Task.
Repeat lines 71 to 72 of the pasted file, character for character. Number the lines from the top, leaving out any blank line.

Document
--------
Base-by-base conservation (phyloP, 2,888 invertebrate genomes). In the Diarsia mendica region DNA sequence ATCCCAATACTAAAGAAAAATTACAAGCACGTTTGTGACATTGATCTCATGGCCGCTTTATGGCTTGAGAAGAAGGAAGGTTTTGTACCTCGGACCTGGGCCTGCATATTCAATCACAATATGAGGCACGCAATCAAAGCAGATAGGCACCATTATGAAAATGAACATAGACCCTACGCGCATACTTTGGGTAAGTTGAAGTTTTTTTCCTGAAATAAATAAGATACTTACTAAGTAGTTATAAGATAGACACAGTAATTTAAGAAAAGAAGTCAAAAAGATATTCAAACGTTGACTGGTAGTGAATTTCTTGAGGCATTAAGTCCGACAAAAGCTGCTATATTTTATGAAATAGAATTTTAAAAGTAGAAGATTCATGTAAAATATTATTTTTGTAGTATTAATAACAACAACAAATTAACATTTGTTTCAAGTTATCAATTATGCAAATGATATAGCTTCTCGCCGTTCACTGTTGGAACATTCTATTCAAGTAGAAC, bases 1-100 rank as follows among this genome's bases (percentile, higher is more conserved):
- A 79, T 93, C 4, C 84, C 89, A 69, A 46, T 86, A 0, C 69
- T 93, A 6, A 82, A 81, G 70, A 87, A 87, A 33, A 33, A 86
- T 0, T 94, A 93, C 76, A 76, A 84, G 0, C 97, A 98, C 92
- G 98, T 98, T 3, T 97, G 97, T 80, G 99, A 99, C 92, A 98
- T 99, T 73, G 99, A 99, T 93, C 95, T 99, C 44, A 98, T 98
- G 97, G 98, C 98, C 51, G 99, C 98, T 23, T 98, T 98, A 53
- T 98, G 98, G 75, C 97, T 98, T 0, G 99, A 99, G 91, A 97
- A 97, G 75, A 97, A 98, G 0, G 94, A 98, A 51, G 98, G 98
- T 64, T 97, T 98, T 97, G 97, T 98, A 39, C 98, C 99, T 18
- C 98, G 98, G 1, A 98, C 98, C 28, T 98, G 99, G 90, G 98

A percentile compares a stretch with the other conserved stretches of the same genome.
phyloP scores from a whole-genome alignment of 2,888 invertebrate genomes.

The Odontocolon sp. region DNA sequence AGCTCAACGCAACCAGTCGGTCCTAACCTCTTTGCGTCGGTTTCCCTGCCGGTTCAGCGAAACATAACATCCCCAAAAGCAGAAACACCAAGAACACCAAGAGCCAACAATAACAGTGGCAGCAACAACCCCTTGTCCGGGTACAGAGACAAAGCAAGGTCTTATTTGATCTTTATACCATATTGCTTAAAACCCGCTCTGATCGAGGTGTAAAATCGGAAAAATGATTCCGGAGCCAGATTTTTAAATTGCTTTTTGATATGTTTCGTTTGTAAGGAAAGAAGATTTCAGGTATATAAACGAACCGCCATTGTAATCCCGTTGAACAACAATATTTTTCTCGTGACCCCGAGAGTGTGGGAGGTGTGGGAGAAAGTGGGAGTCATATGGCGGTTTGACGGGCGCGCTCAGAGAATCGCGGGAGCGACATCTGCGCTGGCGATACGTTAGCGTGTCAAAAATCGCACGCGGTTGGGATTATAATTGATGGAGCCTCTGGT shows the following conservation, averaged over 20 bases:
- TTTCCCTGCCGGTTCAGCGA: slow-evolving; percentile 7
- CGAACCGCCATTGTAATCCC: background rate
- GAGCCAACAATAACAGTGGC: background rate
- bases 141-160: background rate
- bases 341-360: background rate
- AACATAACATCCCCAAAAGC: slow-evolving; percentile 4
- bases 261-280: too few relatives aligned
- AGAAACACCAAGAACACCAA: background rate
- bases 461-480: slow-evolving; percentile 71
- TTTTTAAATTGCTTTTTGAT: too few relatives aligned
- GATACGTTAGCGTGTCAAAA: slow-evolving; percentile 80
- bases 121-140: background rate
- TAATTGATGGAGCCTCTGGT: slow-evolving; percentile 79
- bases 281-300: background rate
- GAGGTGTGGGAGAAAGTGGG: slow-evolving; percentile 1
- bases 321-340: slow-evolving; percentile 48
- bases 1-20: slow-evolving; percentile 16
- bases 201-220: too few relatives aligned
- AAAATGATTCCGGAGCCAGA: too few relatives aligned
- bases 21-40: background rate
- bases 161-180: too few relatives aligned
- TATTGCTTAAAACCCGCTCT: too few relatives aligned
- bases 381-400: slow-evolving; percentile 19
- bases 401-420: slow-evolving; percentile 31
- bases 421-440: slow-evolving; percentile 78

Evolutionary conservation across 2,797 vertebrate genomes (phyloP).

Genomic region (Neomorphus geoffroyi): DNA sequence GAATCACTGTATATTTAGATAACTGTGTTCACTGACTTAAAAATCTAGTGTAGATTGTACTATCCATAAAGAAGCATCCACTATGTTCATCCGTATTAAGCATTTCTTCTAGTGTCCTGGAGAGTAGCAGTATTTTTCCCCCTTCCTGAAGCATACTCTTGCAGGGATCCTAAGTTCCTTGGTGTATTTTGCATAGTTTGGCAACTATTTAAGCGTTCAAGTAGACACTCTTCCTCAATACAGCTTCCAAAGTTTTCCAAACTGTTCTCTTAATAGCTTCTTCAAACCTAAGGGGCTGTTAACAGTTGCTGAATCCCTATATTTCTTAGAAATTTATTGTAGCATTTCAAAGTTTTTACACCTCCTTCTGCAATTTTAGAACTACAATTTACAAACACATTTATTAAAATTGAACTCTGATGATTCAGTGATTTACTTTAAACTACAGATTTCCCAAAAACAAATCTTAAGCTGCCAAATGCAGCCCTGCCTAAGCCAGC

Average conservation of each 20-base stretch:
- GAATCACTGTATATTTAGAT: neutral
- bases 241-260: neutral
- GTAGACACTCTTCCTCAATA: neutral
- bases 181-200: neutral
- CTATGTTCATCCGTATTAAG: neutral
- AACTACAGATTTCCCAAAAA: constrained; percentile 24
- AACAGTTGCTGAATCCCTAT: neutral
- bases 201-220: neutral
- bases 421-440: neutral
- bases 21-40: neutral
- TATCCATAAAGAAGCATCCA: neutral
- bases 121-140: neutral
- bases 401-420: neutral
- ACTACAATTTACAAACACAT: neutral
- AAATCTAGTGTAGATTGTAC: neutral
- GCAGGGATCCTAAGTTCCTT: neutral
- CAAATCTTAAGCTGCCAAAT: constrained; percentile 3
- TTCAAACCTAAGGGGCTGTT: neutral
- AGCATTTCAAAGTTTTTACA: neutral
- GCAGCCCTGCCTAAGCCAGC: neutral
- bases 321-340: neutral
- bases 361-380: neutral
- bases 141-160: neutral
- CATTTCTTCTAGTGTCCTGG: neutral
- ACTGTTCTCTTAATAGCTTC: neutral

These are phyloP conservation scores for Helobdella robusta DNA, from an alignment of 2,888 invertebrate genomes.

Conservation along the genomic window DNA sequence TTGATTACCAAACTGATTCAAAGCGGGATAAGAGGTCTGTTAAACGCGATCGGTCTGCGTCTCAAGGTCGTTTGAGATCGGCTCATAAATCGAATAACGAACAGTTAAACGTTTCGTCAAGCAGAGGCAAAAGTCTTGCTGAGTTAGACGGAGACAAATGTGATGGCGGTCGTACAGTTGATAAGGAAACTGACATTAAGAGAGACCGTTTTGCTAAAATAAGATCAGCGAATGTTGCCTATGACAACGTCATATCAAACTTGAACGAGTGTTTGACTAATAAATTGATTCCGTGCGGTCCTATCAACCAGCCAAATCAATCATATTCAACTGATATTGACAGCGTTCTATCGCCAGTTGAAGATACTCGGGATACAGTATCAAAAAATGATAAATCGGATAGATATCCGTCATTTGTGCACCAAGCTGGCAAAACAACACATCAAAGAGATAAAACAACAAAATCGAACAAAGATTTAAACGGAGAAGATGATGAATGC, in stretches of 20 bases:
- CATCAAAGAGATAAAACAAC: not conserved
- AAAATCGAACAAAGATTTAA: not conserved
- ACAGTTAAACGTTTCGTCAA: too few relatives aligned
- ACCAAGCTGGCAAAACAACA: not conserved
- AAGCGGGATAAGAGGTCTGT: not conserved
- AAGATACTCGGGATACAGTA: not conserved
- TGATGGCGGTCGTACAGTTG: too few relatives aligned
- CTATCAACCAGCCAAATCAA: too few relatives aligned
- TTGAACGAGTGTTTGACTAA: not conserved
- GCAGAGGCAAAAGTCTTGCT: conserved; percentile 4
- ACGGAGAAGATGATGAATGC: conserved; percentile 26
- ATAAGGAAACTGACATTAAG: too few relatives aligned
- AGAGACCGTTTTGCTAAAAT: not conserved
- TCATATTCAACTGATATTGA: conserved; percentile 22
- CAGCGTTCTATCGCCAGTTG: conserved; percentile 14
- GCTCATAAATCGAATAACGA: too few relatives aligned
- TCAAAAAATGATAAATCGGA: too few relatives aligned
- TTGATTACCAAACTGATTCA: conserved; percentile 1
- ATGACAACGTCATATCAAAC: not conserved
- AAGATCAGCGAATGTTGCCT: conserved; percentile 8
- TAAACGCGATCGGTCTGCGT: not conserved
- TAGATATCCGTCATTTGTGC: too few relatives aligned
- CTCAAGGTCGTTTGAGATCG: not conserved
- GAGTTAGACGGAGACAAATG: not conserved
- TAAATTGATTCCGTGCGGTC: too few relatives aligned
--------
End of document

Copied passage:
- AAAATCGAACAAAGATTTAA: not conserved
- ACAGTTAAACGTTTCGTCAA: too few relatives aligned